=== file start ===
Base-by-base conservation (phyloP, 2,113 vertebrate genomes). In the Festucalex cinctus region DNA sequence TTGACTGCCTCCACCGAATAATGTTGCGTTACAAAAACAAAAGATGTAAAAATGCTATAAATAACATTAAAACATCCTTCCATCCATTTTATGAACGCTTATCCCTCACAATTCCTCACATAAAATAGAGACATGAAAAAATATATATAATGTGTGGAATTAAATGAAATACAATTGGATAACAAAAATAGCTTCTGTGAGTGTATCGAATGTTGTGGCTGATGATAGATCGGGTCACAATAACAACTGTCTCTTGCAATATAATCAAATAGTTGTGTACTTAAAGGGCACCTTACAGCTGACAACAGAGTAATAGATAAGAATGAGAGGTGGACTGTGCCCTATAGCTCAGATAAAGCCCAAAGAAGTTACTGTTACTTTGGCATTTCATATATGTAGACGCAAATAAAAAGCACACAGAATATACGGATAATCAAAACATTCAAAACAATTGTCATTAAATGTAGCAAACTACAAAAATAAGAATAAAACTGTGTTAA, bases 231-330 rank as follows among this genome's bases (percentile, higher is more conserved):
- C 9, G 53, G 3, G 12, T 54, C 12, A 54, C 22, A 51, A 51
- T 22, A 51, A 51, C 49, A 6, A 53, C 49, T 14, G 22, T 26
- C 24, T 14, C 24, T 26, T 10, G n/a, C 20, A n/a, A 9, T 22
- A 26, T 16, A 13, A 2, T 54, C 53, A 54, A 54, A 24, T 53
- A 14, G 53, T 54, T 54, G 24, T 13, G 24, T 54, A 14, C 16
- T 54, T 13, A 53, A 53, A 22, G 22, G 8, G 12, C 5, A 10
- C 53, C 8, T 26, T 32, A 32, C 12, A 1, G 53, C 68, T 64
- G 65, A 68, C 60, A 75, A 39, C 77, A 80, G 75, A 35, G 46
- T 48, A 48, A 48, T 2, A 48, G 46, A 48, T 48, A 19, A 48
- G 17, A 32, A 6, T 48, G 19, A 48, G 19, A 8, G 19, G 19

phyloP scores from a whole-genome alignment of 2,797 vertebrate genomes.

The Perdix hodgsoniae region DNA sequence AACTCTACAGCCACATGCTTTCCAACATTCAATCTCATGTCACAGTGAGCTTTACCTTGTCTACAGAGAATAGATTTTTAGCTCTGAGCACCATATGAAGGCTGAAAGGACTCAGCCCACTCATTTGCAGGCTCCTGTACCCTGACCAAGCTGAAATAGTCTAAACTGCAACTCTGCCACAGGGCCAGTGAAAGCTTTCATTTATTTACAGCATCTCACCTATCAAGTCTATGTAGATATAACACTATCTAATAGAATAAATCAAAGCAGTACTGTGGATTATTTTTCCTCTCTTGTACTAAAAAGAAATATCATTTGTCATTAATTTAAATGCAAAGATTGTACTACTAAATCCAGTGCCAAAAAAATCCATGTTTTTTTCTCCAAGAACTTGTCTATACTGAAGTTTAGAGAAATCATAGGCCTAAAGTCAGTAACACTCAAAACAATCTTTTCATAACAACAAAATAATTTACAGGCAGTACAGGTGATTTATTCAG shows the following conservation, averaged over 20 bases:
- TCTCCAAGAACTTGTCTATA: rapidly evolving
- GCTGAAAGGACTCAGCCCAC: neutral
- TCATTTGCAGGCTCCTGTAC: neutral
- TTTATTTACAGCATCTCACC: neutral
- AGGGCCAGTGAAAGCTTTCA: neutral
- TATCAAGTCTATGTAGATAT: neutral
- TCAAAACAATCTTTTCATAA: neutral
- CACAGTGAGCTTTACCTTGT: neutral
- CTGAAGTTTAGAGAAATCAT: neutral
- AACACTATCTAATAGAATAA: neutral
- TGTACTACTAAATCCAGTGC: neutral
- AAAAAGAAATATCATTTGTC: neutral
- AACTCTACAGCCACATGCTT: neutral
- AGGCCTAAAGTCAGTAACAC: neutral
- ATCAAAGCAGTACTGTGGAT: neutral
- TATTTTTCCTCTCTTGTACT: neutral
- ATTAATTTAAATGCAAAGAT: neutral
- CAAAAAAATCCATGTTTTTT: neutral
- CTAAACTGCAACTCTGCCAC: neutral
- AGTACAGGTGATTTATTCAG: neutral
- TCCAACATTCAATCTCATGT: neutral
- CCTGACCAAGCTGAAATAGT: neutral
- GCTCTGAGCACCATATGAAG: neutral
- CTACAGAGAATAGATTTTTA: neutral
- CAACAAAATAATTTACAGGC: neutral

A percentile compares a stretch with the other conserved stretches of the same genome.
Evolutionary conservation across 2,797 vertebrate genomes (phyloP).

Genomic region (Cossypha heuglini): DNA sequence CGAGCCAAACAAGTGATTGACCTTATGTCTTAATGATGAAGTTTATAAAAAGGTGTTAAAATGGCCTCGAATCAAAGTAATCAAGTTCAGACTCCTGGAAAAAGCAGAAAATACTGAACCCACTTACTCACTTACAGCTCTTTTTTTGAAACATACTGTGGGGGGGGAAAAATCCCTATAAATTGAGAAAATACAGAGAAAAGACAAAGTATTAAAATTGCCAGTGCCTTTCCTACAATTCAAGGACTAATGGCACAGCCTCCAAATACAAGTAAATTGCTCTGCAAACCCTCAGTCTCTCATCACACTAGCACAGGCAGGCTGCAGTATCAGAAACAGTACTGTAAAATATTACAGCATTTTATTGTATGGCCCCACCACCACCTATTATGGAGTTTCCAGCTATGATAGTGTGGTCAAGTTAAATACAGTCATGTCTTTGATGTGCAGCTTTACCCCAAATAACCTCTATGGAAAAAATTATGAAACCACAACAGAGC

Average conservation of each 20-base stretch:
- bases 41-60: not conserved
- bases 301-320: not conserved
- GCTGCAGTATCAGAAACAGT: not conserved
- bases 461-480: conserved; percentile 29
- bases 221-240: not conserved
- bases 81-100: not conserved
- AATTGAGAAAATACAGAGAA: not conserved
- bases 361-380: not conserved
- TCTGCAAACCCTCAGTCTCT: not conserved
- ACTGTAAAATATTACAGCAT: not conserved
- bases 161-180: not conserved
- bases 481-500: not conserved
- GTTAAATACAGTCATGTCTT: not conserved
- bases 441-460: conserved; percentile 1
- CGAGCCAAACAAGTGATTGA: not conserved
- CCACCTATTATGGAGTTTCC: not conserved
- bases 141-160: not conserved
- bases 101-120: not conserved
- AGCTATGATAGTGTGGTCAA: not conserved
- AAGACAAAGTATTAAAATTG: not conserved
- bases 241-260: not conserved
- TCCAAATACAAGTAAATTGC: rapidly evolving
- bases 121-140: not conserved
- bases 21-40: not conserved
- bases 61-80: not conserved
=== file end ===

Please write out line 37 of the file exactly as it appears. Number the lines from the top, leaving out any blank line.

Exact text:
- CTACAGAGAATAGATTTTTA: neutral